"Let's be honest, there is not one single professional reason for me to leave the Red Sox for the Cubs," the 38 year-old told reporters. "I mean, objectively speaking, the Red Sox are a better team with more money and a deeper farm system. I should be here. But this state is so fucking lame now it's unbearable. Seriously, it as a cultural wasteland."
The Brookline native and Yale graduate added that while it was not too long ago that he was proud to be from the Bay State, those feelings have eroded over the last few years.
"People think of Massachusetts as this great bastion of intelligence and progressiveness, but that doesn't exist anymore because all the cool people left 5 years ago. Have you even been here recently? It's like the South with better healthcare. You know who we elected to take over for Ted Kennedy? Scott Brown, the guy so uncool that if coolness was a batting average he'd be the Mendoza line."
Epstein explained that it was after meeting with Cubs front office brass in Chicago that he knew he had to make the move. "It was unbelievable, not two minutes after landing in O'Hare I saw someone my age reading a book that wasn't a self-help book or a Sarah Palin memoir."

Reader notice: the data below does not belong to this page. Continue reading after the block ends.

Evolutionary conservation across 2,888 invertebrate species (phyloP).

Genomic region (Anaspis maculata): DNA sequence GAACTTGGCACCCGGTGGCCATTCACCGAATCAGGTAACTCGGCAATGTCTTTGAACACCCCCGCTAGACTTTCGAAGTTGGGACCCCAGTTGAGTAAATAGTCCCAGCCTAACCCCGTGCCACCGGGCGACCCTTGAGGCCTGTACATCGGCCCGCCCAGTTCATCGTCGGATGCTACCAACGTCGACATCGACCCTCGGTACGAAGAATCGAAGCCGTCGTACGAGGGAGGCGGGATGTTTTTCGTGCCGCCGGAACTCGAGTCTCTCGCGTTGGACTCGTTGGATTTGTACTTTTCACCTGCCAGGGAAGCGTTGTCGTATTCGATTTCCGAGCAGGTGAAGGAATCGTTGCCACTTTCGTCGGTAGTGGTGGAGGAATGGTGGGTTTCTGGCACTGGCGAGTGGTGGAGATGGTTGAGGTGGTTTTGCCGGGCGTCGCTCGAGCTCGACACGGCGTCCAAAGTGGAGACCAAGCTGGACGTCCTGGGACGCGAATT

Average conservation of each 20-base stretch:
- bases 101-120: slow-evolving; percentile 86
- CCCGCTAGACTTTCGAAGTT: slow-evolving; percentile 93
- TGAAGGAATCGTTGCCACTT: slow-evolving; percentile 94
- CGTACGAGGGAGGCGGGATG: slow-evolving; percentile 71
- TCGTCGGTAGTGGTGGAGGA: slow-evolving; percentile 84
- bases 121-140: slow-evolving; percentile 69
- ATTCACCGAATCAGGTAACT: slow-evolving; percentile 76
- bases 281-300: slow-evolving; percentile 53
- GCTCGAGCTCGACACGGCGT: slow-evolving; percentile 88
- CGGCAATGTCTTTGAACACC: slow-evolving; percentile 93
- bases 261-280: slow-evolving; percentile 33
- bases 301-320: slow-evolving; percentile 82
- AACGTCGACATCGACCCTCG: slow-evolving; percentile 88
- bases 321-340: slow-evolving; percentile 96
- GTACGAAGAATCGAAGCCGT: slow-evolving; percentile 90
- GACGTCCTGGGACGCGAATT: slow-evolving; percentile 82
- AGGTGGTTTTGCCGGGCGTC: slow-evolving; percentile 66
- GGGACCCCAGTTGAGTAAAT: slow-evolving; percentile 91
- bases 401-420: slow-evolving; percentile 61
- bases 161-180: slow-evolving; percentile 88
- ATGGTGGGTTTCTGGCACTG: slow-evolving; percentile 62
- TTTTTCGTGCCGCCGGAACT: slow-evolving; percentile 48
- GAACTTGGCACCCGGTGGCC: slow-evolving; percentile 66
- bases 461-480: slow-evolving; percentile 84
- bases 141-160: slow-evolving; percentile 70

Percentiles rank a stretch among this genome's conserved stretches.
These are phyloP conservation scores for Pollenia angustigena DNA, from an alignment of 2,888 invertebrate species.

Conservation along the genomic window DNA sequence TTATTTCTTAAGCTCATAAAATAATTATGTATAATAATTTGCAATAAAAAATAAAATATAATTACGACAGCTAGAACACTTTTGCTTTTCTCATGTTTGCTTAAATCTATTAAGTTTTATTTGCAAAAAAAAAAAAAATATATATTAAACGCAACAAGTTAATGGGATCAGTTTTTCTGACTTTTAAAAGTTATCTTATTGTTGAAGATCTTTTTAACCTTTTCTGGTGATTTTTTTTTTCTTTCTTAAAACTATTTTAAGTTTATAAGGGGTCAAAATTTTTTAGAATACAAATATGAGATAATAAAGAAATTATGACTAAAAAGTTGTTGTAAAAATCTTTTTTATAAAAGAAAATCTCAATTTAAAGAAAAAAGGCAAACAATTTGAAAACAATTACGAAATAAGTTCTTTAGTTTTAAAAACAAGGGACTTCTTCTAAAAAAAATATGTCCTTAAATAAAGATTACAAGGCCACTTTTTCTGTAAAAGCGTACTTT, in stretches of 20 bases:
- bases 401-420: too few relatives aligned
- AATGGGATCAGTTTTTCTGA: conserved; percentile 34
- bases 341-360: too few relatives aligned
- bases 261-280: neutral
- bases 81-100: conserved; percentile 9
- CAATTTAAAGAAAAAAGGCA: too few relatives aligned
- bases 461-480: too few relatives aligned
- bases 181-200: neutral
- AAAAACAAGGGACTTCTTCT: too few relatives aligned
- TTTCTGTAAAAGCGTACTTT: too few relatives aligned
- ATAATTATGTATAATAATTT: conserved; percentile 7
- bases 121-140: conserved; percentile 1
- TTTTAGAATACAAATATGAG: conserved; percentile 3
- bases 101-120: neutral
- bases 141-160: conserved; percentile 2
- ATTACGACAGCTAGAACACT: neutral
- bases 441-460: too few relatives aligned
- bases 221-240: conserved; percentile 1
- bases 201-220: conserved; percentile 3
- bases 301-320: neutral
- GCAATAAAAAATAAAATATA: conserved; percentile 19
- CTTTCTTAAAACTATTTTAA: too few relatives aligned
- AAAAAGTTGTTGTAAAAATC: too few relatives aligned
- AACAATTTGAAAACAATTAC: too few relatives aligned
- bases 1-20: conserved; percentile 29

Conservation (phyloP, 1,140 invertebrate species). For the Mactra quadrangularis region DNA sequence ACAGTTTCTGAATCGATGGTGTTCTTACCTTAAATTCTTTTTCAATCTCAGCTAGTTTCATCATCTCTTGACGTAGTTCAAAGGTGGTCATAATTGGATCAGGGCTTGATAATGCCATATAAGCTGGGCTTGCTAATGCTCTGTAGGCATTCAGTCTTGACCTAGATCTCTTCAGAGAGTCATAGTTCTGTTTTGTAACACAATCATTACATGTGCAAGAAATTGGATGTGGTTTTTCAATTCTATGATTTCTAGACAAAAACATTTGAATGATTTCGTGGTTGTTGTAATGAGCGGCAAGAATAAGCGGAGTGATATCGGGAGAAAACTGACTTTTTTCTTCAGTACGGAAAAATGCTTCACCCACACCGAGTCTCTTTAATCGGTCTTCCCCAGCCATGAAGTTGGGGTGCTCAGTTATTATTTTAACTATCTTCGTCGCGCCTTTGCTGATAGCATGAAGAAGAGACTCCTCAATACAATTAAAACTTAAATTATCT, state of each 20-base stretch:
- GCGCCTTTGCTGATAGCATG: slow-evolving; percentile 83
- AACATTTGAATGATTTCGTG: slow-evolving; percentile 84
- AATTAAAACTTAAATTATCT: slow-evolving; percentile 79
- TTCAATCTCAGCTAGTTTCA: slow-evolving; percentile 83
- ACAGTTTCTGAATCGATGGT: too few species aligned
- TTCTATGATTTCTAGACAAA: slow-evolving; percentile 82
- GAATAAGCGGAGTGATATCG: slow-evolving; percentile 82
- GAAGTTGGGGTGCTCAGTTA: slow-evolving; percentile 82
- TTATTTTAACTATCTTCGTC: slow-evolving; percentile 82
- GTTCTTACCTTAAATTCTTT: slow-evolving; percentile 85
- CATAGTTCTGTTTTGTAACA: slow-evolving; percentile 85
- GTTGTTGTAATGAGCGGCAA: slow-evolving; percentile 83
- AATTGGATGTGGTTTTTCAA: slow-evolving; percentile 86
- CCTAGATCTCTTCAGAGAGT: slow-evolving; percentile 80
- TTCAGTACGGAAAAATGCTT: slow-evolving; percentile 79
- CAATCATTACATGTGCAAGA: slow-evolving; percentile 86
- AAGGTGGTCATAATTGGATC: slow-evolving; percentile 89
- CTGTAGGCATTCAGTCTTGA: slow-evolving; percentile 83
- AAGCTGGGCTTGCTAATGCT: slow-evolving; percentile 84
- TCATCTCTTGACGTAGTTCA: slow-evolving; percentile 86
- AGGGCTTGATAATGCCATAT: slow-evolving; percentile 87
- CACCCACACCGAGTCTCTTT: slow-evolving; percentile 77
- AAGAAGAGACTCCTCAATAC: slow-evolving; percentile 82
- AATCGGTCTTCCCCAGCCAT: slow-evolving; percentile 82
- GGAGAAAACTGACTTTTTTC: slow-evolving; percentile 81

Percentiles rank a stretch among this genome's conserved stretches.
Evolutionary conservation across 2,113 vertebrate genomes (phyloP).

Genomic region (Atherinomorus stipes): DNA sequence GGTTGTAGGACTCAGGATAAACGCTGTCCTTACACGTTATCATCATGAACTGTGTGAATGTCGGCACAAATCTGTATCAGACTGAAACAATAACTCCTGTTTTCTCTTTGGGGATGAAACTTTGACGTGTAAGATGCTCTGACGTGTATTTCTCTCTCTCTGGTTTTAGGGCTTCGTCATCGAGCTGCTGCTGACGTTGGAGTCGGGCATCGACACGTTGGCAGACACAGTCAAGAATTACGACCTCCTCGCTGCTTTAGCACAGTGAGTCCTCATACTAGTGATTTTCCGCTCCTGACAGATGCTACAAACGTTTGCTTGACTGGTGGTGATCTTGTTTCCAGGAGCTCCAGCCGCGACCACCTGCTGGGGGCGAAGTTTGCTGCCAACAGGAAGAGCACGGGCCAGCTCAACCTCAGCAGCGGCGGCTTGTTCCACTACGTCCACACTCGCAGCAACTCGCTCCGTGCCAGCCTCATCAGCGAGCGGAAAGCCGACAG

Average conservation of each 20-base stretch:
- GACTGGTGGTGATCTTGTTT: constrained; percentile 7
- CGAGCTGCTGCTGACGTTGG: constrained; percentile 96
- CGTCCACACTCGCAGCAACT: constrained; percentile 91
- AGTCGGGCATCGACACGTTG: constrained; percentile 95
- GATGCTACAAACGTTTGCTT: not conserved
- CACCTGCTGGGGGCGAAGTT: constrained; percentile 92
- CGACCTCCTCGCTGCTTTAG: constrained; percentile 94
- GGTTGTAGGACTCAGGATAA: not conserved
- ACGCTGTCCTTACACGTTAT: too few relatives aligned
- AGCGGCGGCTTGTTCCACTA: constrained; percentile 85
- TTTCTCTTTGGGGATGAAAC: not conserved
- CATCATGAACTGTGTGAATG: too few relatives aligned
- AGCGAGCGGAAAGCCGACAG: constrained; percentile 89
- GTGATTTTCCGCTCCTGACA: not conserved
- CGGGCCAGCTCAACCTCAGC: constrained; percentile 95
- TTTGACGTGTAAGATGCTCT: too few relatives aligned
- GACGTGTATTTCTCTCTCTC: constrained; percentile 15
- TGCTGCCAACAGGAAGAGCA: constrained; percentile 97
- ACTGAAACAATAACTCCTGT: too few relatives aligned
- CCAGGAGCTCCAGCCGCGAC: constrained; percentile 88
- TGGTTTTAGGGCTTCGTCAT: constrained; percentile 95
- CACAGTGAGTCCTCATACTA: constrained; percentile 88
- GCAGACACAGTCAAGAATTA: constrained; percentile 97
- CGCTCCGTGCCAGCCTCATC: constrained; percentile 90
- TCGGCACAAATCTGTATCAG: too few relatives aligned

When asked what he was looking forward to most about living in Chicago, the two time World Series winner said not having to spend his morning commute listening to WAAF play blocks of Staind and Papa Roach.
Epstein concluded the press conference by thanking the residents of Massachusetts for "being so fucking lame" that the only thing they care about is the success of a randomly assorted group of professional athletes.
"Before this week I always felt bad about not caring about the Red Sox as much as our fans, but now I realize it's because I'm literally the only person left in this state who actually has something going for him."
Though they've yet to respond, sources indicate that the Boston media and its fans will react boorishly and without any perspective.